5 Ideas for Everyday Employee Appreciation
If you have a good relationship with your significant other where you often do nice things for each other and show the other person how much they mean to you, symbolic holidays like Valentine’s Day aren’t of utmost importance. After the initial honeymoon phase of a relationship, grand gestures like dozens of roses or expensive gifts aren’t as important as the little things like taking out the trash without being asked or buying your partner’s favorite ice cream after he’s had a hard day. Why would you need a specific day to show someone you love how you feel if you do it all the time, as you should?
Employee Appreciation Day (this Friday) is much the same. It’s not that you shouldn’t do something nice for your employees on this day, but if you’ve neglected them throughout the rest of the year, not even the most delicious bagel breakfast or the most expensive company outing will make up for it. (And running to CVS at the last minute for some crappy chocolates is just insulting!) Oh wait, wrong holiday…
In 2016 make a point of showing your employees that you care throughout the year by treating them as the valuable partners they are with some of these ideas:
Give them some personal time: The best thing you can do to make an employee’s day is often giving them the day back to spend with family and friends, or even with their Netflix queue. (Hello, House of Cards is back this week!) If you know an employee has been working extra long hours or just finished up an intensive project, let her know she can take a day off to relax and recharge.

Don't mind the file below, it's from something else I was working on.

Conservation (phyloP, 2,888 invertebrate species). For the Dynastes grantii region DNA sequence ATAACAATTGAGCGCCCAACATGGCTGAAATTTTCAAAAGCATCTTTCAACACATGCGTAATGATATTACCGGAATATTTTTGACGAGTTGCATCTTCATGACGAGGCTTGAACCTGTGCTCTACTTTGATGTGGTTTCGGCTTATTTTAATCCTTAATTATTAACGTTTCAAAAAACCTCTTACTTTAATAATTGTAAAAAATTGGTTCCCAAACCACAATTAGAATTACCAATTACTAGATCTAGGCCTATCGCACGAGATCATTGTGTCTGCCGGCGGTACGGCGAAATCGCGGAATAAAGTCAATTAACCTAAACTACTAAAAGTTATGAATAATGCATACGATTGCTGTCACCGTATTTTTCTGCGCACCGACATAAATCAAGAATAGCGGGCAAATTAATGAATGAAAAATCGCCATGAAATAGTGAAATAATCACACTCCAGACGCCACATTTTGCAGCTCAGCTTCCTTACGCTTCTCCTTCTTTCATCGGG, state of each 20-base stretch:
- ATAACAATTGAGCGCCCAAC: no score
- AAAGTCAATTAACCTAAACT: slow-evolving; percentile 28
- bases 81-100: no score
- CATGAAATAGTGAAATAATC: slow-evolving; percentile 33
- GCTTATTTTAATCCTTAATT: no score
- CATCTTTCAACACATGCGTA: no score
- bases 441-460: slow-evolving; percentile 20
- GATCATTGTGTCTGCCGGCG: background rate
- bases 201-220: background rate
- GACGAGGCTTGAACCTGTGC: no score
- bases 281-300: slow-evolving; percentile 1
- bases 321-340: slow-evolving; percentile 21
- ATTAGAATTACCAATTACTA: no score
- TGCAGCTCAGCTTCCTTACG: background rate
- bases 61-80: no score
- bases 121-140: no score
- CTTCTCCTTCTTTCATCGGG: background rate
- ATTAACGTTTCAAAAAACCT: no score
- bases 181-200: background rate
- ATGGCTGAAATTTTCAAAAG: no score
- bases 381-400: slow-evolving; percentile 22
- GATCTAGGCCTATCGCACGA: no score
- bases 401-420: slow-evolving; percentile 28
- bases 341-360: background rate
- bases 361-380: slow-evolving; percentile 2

Tell them to relax: Sometimes we get so wrapped up in the stress of our daily responsibilities that we forget how rejuvenating it can be to get away from our work for even 30 minutes. Order lunch for your team and mandate that they eat it away from their desks, or even bring in massage students to give chair massages during stressful times.
Show your appreciation: One of the easiest things to do is to say “thank you” or “great job” to an employee. If you say it in public (whether in person or in a social setting online), you allow others to echo the recognition and it becomes that much more impactful. No one is immune to the great feeling of being appreciated, and it helps keep us motivated to keep going even through challenging times.
Ask them about their feelings: When you’re in upper management it’s easy to forget how intimidating you are to the average employee. It’s also easy to lose touch with some of the day-to-day difficulties they face. Set up one-on-one meetings with employees where you give them an open forum to discuss ways to help them do their jobs better, their own personal goals, and suggestions they have for making the company a better place to work. Ask leading questions to draw out the information you’re looking for rather than putting the employee on the spot.
Help them out: Difficulties from our personal lives often bleed into our time at work, leaving us distracted and less productive. Offer your employees a credit towards Task Rabbit or a similar service where they can have somebody help them out when they really need it, whether it’s as simple as picking up the dry cleaning or as complex as putting together an Ikea bed before their in-laws arrive for the weekend. Or simply offer your employees flexibility in their schedules so that last-minute errands or emergencies don’t become even more stressful for them to deal with.